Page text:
• Some victims spent years in chains, for instance Duan Kewen and Harriet Mills. Many tightening devices were also very heavy, digging into the skin and lacerating the flesh. Beatings were common, administered with bamboo sticks, leather belts, heavy clubs or bare knuckles. Sleep deprivation was widely used. Other forms of torture were more ingenious, and came with poetic titles drawn from traditional literature. ‘Dipping the Duckling into the Water’ meant suspending a victim upside down with bound hands. ‘Sitting on the Tiger Bench’ consisted of fastening somebody’s knees to a small iron bench with his hands cuffed behind the back. Bricks were inserted under the tied legs, causing them to bend unnaturally, eventually breaking at the knees. There was an extensive repertoire of torture methods, as ever more ingenious ways of degrading other human beings were developed. In Beijing some victims had their feet shackled to the window until they fainted. Salt was rubbed into their wounds. Some had to squat on the bucket used for excrement and hold a spittoon for hours without moving. Others were sodomised. In the south the guards sometimes built crude electric machines with a battery in a wooden box and a wheel on the outside. Two cords were attached to the victim’s hands or other body parts and then the wheel was turned to generate an electric shock.11 The list could go on. But by all accounts the most dreaded aspect of incarceration was not the frequent beatings, the hard labour or even the grinding hunger. It was thought reform, referred to by one victim as a ‘carefully cultivated Auschwitz of the mind’. As Robert Ford, an English radio operator, put it after a four-year spell in prison, ‘When you’re being beaten up, you can turn into yourself and find a corner of your mind in which to fight the pain. But when you’re being spiritually tortured by thought reform, there’s nowhere you can go. It affects you at the most profound, deepest levels and attacks your very identity.’ The self-criticism and indoctrination meetings lasted for hours on end, day in, day out, year after year. And unlike those on the outside, once the group discussions were over, the others were still in the same cell. They were encouraged to examine, question and denounce each other. Sometimes they had to take part in brutal struggle meetings, proving on whose side they stood by beating a suspect. ‘By the time you got through such a meeting you would, if you were a conscientious person at all, suffer terribly mentally and groan for days. Silence and distress were the outcome.’ Every bit of human dignity was stripped away as victims tried to survive by killing their former selves. Wang Tsunming, a nationalist officer captured in 1949, came to the conclusion that thought reform was nothing less than the ‘physical and mental liquidation of oneself by oneself’. Those who resisted the process committed suicide. Those who survived it renounced being themselves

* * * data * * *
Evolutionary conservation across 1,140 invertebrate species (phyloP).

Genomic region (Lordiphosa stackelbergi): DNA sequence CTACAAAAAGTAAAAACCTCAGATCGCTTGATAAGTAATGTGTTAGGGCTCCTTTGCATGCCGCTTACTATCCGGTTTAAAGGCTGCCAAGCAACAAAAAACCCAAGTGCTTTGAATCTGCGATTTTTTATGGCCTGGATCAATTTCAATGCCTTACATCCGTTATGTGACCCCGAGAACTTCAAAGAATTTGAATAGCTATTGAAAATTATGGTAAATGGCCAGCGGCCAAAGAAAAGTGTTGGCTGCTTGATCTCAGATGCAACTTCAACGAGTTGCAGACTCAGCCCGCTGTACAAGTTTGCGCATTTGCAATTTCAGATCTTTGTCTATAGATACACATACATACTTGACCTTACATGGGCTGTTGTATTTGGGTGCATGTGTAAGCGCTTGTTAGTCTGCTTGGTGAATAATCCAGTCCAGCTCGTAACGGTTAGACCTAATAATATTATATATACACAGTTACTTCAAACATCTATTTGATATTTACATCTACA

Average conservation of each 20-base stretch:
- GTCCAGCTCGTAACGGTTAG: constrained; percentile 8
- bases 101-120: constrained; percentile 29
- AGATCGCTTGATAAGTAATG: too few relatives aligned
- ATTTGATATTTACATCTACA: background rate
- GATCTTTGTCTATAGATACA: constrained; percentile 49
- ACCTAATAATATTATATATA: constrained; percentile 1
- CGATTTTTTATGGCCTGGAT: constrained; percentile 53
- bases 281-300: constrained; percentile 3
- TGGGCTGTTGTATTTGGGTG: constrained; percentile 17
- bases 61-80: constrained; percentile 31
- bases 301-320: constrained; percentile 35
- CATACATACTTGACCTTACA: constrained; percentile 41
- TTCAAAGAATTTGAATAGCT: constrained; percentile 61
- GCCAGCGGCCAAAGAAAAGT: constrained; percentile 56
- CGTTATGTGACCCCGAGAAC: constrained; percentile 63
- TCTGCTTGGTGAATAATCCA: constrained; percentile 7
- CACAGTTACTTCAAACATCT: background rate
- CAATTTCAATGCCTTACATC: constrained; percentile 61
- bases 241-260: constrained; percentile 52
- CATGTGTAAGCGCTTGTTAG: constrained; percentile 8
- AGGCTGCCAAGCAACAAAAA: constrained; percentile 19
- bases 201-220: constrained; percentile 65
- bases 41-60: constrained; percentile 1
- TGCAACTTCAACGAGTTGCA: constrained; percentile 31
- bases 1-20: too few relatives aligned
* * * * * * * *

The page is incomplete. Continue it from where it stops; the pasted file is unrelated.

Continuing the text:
• Many members of the intellectual elite bought wholeheartedly into communism. Chinese Harvard graduates chose to return to Maoist china only to be thrown into the meat grinder. Western intellectuals and ambassadors were led around potemkin villages, introduced to former capitalists who spoke well of the regime on fear of death.

  • How quickly humans descend to depravity when their society permits and encourages it

    • Some went further. Lin Zhao, a headstrong, idealistic young woman who wrote searing denunciations of government corruption before joining the underground movement in 1948, told her classmate that ‘my hatred for the landlords is the same as my love of the country’. This she demonstrated by ordering a landowner to be placed in a vat of freezing water overnight. She felt ‘cruel happiness’ on hearing the man scream in pain, as this meant that the villagers would no longer be afraid of him. After a dozen victims were executed in the wake of a rally she had helped organise, she looked at each of the corpses, one by one. ‘Seeing them die this way, I felt as proud and happy as the people who had directly suffered under them.’ She was barely twenty.

  • China has a long history of statehood. The communists like the nationalists before them knew how to govern, monitor regions from the center, establish a bureaucracy and do a huge number of other things which are difficult to do in a country of hundreds of millions. This was probably partly due to soviet assistance, but it’s still stunning just how different the cultural tech of governance is in different societies.